Climbing to complete a promise
GLENWOOD SPRINGS, Colorado – With only 700 feet to reach the 10,781-foot summit of Washington’s Mount Baker, 40-year-old Tim Danley’s group of mountaineers stopped in their snowy tracks. They were at the base of the Roman Headwall, the last technical section of the climb.Their guide from Alpine Ascents International, took a knee and looked at the ground as he told Danley he was “pulling the plug” on the expedition. The June storm had won the round, but for Danley of Rifle, the fight was far from over.”We were there,” Danley said with disappointment in his voice. He spoke of the trip from the comfort of The Summit Coffee House in Glenwood Springs, nearly one year later.”It was sad,” Danley explained. “Mostly because of the people I was climbing for, but I respected his decision.”
He had to. He didn’t go there to die, which is always a fear when climbing any peak. Danley and the group of nine climbers, including his co-worker from Valley View Hospital in Glenwood, Dr. Ken Eckstein, were part of a Climbing for the Cure expedition organized through the Fred Hutchinson Cancer Research Center in Seattle.For Danley it was one of the best experiences of his life.”The weather was pretty bad the whole time,” Danley said. “But, it was an amazing time.”The three days spent on the mountain were cold and wet, Danley said. On the last day, the group started the summit push about midnight. It started snowing so heavily, the only way Danley knew he was moving at all, was by watching the rope he was tied-in to, moving through the carabiner on his safety harness.”It was rewarding, even though we didn’t reach the summit,” Danley said. “But we did what we wanted to do.”It was Danley’s second trip in as many years with “The Hutch” as he calls it, climbing for the cure. He does it for one reason, in hopes that one day the money he raises will aid in finding a cure for cancer.”I just love doing this,” Danley said. “I love to climb, so why not do it for a reason?”As a laboratory technician at VVH, Danley said he sees a lot of cancer patients, it’s a part of the job. But he has also been touched more closely by the disease. His mother is a cancer survivor, losing a breast to the disease several years ago. Danley also has two friends currently making the expedition through chemotherapy. Climbing for those who are trying to summit in their climb over cancer is the only way Danley knows to help.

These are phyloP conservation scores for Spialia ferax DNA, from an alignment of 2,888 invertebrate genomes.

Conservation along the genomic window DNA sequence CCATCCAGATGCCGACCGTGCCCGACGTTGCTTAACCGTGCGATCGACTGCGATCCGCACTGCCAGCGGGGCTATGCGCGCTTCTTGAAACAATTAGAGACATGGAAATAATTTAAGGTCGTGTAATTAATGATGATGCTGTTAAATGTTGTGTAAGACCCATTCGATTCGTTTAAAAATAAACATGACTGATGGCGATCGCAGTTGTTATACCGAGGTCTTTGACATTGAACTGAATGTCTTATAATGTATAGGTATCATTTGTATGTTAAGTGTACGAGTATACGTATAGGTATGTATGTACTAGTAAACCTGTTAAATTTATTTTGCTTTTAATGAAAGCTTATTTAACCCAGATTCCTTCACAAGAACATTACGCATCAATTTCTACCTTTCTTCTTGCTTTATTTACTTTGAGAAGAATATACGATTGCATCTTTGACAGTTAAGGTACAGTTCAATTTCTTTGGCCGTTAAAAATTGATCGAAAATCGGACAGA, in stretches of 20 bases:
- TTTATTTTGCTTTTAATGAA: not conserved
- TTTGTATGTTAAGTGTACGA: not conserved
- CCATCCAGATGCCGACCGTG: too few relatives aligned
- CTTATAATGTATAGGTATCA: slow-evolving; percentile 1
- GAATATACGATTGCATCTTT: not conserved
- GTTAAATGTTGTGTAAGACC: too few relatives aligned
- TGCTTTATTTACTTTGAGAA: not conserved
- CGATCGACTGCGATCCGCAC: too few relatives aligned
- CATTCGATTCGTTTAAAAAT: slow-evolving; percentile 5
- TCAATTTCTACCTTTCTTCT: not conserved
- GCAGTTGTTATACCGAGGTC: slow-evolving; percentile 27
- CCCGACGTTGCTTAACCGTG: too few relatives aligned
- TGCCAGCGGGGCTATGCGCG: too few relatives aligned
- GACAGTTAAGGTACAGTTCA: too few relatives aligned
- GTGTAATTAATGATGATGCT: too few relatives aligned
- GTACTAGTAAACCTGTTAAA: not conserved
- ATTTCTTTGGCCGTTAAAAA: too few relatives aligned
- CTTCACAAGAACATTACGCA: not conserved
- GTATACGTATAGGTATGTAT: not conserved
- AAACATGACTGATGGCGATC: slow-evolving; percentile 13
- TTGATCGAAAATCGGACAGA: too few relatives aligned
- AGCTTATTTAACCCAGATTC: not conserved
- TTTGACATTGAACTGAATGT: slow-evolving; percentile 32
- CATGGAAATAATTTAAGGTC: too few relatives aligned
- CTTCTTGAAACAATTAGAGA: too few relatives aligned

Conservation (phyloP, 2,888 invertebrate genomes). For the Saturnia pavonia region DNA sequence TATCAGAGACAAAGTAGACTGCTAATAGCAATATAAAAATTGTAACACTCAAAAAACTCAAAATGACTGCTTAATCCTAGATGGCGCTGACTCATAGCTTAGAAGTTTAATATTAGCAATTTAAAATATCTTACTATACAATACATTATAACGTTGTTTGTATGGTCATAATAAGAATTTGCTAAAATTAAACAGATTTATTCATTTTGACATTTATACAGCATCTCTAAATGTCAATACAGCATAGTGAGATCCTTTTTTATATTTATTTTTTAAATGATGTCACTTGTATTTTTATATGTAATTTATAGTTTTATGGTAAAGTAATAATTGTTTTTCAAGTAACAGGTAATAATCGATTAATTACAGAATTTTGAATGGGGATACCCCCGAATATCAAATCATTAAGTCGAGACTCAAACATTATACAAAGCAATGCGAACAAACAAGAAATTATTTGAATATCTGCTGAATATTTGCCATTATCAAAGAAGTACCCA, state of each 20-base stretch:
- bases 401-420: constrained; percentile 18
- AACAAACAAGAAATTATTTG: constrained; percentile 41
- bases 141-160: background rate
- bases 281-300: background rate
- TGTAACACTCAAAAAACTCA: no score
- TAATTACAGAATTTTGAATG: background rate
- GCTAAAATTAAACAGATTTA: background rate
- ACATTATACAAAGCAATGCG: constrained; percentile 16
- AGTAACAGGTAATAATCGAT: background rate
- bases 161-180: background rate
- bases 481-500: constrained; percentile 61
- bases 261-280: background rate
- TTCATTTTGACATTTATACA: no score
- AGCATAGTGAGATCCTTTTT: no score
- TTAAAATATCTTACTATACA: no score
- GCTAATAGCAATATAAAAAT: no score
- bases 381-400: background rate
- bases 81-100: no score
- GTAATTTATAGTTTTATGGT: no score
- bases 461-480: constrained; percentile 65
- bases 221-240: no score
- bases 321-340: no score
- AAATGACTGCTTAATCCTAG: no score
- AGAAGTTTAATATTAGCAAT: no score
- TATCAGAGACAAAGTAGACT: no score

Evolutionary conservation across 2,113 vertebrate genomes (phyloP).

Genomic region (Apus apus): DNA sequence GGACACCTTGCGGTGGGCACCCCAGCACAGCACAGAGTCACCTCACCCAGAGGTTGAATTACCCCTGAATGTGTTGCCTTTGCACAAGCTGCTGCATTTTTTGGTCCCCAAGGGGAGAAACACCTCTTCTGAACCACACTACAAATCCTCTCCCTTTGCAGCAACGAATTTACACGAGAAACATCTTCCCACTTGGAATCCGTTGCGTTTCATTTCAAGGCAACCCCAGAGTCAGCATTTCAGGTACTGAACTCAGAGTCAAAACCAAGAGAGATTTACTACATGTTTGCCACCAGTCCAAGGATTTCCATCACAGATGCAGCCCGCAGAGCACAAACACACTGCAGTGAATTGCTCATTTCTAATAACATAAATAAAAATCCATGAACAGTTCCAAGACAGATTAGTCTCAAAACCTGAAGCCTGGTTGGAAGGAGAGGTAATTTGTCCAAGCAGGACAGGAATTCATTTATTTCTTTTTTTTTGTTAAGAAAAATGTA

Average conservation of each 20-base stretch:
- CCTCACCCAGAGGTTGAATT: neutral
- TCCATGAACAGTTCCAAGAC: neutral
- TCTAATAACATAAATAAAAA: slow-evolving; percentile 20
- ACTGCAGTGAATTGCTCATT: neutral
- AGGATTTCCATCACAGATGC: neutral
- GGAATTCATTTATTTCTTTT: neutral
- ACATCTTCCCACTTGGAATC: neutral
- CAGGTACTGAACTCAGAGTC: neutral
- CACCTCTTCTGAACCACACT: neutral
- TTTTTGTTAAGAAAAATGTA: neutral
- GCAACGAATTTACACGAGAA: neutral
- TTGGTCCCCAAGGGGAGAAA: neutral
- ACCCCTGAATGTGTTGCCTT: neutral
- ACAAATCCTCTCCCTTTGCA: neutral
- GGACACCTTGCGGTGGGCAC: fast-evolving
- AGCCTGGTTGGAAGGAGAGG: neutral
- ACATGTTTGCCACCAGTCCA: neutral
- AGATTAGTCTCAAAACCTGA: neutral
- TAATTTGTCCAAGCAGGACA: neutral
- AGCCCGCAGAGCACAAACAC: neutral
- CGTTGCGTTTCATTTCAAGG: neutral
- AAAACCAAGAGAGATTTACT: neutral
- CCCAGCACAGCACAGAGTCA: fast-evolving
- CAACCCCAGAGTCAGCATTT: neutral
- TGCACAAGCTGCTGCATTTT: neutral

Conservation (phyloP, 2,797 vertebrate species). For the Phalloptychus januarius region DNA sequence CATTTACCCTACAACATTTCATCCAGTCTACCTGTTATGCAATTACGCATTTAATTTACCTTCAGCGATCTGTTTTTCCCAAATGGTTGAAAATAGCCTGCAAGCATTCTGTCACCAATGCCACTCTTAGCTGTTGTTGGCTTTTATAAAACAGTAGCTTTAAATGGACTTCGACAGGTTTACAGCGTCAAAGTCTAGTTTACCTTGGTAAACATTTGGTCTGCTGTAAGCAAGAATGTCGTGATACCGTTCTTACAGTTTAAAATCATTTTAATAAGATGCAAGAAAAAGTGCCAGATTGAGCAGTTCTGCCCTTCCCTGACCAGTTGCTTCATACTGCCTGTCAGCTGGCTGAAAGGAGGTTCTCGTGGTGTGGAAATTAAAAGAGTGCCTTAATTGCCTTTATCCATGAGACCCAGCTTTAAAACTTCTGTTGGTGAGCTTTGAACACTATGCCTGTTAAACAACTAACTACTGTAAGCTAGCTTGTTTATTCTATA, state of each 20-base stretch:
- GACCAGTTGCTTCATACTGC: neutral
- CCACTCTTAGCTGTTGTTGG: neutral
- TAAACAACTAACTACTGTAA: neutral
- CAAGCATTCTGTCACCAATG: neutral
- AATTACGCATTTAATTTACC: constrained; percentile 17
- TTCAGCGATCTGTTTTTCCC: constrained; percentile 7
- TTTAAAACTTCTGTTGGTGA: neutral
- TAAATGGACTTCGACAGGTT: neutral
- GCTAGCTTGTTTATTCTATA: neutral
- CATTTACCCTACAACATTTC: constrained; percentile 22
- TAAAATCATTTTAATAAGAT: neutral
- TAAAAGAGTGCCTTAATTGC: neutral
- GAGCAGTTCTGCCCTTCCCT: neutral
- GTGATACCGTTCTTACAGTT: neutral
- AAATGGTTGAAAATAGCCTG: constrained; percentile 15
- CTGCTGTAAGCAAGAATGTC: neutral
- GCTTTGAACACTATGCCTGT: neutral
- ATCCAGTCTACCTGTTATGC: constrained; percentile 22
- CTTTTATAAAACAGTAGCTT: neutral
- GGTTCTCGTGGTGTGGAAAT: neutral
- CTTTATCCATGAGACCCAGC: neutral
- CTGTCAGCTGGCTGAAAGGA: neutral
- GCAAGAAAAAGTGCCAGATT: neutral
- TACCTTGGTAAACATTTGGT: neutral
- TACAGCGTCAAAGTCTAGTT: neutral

“I am doing this for those who are too weak to get out of bed, or lift a spoon to their mouth,” Danley states on his expedition web page. “My fight to plant their (prayer) flags on the summit is symbolic of their fight for life.”Last year Danley raised $3,000 for research and is closing in on his goal of the same amount this year. Currently Danley has raised another $2,500 for this year’s trip. The money doesn’t pay for the expedition, but goes directly to cancer research at Hutchinson, Danley said. He pays his own way for the expedition, in more ways than one.”It’s not always fun doing it,” Danley admitted. “You want to give up. You get to a point where your legs are so tired, you’re wet and cold, but you have to go on. Then when you get to the top – Wow.”Over the past 10 months Danley has been biking, hiking, and climbing to keep in shape. Images of the Roman Headwall linger in his memory on a daily basis.”There were a few moments where I felt that I had failed those I was climbing for,” Danley said. “But we didn’t. We went as far as we could, safely. We came back to lend support for another day.”
Come July 19-21, Danley will return in hopes of finding his footsteps upon Mt. Baker’s summit this year. Not only for his stubborn self but to show those that need hope that he never gave up.”I made those people a promise that I would carry their prayer flags to the summit,” Danley said. “And I’m going to keep that promise.”Contact John Gardner: email@example.comPost Independent, Glenwood Springs, Colorado CO
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